Lise walks with her nephew
Through wintertime snow;
Her mental mission
In reaching objective truth,
Seeking to know.”
This entry will revisit the next of the Twitter poems from NaPoWriMo 2020; this one was posted 10 April 2020. It summarizes a moment from scientific history, when physicists Lise Meitner and Otto Frisch had a crucial insight that famously occurred during a winter walk.
While this poem is not a true double dactyl (it lacks the characteristic single line composed of a six-syllable word), it echoes aspects of the form.
“Readily, steadily, /
Physicist Meitner: /
Lise walks with her nephew /
Through wintertime snow…”
Lise Meitner (1878-1968) made enormous contributions to the studies of radioactivity and nuclear physics in the twentieth century; her story is far too impressive to acknowledge in eight lines. This poem highlights a single moment from her phenomenal career.
In the early twentieth century, scientists explored many aspects of atomic structure. Meitner, a theoretician, collaborated with experimentalists Otto Hahn and Fritz Strassmann. She left their Berlin lab and Nazi Germany in 1938, as she was of Jewish ancestry. Meitner corresponded with Hahn and Strassmann as the long-distance collaboration continued. In one letter, Hahn and Strassman reported that, when they bombarded uranium with neutrons, they were detecting barium, suggesting that the uranium atom was somehow breaking down into lighter elements.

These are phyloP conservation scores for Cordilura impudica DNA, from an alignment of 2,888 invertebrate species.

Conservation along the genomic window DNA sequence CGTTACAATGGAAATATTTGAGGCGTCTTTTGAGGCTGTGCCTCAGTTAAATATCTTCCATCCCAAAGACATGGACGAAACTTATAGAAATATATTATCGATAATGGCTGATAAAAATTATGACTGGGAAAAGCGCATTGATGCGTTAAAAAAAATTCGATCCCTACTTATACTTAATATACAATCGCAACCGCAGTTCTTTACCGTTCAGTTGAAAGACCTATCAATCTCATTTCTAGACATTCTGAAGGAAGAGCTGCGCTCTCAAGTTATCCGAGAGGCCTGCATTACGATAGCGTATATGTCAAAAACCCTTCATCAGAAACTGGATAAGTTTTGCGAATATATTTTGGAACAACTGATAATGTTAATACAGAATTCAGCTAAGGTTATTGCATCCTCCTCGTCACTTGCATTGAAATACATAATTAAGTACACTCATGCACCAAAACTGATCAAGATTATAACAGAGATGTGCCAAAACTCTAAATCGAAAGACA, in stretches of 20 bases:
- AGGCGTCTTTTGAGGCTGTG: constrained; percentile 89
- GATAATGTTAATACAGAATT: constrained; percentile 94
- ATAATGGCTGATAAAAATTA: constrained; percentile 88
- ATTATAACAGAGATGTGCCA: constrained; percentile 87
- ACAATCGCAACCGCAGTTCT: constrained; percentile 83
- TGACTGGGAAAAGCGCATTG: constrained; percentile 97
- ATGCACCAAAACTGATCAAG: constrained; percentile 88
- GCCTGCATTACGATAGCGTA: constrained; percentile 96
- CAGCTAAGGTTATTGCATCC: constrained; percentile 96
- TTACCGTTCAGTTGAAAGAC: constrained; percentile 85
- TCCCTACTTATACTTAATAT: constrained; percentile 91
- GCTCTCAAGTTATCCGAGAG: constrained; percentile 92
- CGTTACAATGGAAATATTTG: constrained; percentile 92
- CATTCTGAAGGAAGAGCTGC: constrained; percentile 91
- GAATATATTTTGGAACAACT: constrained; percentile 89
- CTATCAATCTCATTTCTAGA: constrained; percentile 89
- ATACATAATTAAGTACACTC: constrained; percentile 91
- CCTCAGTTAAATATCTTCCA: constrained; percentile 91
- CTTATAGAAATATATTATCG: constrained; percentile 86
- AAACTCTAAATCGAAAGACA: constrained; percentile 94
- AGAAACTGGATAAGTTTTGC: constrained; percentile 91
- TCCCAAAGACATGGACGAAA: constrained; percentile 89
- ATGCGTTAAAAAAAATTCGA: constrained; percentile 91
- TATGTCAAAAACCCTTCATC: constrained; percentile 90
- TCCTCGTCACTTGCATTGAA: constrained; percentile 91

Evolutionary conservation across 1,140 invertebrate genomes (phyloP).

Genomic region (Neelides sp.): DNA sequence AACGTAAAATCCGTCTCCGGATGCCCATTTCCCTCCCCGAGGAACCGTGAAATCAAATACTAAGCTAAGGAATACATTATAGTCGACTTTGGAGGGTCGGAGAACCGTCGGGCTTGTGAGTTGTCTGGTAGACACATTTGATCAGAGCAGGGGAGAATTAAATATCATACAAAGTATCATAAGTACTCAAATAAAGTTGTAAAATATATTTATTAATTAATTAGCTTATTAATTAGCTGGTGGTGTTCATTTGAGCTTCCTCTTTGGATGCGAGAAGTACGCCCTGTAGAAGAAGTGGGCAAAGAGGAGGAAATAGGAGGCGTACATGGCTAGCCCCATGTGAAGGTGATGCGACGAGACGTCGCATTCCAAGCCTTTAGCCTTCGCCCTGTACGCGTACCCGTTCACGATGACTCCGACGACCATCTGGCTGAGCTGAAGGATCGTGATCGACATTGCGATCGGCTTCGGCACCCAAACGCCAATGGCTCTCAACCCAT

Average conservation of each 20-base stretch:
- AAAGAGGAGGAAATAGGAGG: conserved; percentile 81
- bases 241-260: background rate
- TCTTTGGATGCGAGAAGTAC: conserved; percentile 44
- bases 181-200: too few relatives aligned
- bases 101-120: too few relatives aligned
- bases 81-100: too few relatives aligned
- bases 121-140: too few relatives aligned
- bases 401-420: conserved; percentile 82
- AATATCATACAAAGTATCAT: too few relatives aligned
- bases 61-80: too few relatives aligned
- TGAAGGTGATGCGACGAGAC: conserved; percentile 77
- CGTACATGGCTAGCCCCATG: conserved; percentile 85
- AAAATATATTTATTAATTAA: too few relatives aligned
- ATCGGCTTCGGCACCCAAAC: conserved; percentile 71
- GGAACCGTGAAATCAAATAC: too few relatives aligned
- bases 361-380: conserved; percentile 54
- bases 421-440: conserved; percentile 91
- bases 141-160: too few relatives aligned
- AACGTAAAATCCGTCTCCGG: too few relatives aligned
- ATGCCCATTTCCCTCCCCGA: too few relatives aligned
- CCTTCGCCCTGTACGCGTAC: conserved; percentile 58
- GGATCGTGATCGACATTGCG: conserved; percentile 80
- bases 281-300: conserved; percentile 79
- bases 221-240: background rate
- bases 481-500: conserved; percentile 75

During a Christmas Day walk, Meitner and her nephew Otto Frisch envisioned a mechanism via which this atom-splitting process could feasibly begin. They used Albert Einstein’s equation E = mc2 to quantitatively bolster their hypothesis, relating the mass lost by the chemical sample to the energy required for the process.
“Her mental mission /
Elucidates fission /
In reaching objective truth, /
Seeking to know.”
Frisch worked in Niels Bohr’s laboratory in Copenhagen; when Frisch reported the illuminating conversation, Bohr responded: “What idiots we have been!” Meitner and Frisch named the splitting process “fission,” in their subsequent paper in Nature.
The last lines here pay tribute to a quote from Meitner:
“Science makes people reach selflessly for truth and objectivity; it teaches people to accept reality, with wonder and admiration, not to mention the deep joy and awe that the natural order of things brings to the true scientist.”